In September, the internet was hit with images of £100 trainers being set on fire as #BoycottNike trended. It was a hysterical response to Nike’s latest “Just do it” advert with Colin Kaepernick, but, ultimately, it’s one that’s working in its favour.
The ad in question features Colin Kaepernick, the former San Francisco 49ers quarterback, who in 2016 began kneeling rather than standing during the US national anthem. He was protesting the unjust killing of black Americans by police officers. As a result, Kaepernick has been effectively barred from playing by NFL team owners who refuse to hire him despite his widely acknowledged skills.
Written across Kaepernick’s photo, along with the brand’s signature “Swoosh” are the words: “Believe in something. Even if it means sacrificing everything.”
There has been a social media backlash since the campaign’s release. A Louisiana mayor has prohibited the use of Nike’s products by his city’s recreation programmes. President Donald Trump has also, unsurprisingly, tweeted against the ad: “Nike is getting absolutely killed with anger and boycotts. I wonder if they had any idea that it would be this way?”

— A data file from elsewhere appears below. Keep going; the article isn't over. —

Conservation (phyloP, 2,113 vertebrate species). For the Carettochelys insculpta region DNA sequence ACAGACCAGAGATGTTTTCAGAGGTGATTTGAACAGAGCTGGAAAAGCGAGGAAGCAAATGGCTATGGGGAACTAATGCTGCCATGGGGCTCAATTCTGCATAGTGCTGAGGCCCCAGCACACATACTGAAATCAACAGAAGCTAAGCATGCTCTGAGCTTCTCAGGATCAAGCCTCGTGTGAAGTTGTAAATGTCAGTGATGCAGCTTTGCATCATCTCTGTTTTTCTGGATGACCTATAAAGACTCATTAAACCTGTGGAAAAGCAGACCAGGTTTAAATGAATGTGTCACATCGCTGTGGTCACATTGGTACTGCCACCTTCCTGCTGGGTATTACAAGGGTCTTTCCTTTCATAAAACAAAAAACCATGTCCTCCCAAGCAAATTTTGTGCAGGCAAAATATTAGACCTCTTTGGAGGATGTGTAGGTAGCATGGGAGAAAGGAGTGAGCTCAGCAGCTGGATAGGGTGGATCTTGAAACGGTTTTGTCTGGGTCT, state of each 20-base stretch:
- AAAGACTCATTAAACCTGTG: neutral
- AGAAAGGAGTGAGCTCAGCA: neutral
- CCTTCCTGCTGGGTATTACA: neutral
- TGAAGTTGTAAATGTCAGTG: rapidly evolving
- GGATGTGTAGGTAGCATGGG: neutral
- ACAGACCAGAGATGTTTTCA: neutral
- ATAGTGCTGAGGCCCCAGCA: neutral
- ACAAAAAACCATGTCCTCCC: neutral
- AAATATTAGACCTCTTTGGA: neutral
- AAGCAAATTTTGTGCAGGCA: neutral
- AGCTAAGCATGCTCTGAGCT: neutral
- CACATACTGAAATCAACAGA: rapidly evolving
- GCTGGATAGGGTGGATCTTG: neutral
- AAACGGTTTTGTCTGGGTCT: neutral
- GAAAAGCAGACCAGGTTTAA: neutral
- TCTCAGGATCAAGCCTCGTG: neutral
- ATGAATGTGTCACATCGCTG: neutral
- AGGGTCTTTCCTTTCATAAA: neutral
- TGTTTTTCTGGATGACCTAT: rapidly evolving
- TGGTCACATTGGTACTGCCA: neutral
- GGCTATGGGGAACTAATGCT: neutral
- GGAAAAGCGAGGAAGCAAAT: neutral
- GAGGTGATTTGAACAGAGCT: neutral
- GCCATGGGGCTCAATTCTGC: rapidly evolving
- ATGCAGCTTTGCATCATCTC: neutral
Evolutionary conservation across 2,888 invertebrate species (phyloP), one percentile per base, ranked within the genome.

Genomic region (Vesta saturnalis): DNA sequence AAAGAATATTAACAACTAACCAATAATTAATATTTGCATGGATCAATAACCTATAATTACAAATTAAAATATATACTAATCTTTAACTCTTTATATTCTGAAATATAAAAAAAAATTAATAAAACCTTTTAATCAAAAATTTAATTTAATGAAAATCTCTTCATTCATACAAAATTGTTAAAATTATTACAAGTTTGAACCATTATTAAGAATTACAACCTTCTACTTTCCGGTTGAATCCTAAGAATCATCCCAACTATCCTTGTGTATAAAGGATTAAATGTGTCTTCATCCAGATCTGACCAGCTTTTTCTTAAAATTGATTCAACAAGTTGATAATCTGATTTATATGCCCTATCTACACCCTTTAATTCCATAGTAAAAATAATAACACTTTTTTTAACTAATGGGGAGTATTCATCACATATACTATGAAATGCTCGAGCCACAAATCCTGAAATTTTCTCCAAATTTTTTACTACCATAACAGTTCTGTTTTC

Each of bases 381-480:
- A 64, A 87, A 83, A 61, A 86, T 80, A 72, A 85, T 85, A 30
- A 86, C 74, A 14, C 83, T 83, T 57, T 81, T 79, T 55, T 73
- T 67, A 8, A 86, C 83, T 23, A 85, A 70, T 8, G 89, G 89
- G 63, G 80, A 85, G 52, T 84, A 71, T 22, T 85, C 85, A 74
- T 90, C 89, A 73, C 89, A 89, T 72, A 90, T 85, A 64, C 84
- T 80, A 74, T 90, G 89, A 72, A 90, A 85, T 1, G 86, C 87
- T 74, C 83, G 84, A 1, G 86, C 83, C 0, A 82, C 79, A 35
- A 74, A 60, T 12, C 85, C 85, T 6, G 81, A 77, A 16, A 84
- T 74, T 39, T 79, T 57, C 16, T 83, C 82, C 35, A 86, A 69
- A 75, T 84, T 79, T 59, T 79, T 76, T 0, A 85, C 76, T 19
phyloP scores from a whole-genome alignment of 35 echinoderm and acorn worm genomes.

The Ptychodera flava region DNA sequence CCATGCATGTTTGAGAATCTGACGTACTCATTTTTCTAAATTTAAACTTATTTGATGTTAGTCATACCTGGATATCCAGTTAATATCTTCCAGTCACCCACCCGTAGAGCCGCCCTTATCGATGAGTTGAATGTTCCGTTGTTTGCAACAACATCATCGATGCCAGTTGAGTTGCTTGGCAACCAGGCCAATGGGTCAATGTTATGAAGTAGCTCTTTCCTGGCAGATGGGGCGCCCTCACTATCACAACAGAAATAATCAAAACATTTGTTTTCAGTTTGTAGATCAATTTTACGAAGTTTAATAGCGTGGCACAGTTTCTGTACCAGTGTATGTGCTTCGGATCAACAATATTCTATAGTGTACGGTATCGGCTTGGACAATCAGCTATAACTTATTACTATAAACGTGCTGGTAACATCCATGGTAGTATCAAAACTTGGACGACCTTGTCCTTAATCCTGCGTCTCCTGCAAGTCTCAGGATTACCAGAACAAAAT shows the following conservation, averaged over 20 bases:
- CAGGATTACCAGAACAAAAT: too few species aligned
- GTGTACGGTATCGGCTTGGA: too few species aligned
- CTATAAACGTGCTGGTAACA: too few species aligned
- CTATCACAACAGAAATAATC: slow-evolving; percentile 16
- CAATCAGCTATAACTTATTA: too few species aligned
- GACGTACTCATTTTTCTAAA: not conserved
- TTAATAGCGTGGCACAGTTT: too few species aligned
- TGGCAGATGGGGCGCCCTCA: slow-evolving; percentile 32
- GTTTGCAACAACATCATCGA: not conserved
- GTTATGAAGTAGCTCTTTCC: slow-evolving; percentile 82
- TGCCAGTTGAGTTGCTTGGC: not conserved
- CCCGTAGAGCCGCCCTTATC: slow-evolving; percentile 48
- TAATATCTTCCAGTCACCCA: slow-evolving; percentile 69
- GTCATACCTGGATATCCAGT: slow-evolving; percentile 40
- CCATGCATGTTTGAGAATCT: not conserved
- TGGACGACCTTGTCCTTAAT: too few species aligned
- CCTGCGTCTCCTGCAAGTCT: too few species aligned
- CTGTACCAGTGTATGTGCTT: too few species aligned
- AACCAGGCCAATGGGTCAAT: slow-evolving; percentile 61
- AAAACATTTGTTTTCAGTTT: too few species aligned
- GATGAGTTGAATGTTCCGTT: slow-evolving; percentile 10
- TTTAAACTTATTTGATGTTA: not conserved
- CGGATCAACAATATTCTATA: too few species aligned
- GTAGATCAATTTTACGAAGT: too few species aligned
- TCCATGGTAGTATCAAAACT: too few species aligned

Nike obviously predicted the fallout, but the backlash and media attention have done a lot of good for them. This was a conscious decision by Nike. Brands such as Nike can be more daring in their endorsements as they have a better understanding of where their customers’ allegiances lie.
The people who don’t like Colin Kaepernick could be stereotyped as living in a retirement community in Florida and they probably were not going to be spending £150 on Nike trainers anyway. With Nike their demographic is going to be more urban and cosmopolitan and would likely be liberal. Nike’s Kaepernick ad has done two things: increased their profits and strengthened both the company’s and Kaepernick’s brand.
Nike CEO Mark Parker said the company’s use of Kaepernick in the ad has resulted in “record engagement with the brand.”
“We know it’s resonating quite strongly with consumers here in North America and around the world.”
Since the Kaepernick ads ran, Nike’s stock has risen 6.25 percent, adding $6.38 billion £4.84 billion to the company’s value. Yep, Nike and Kaepernick just did it!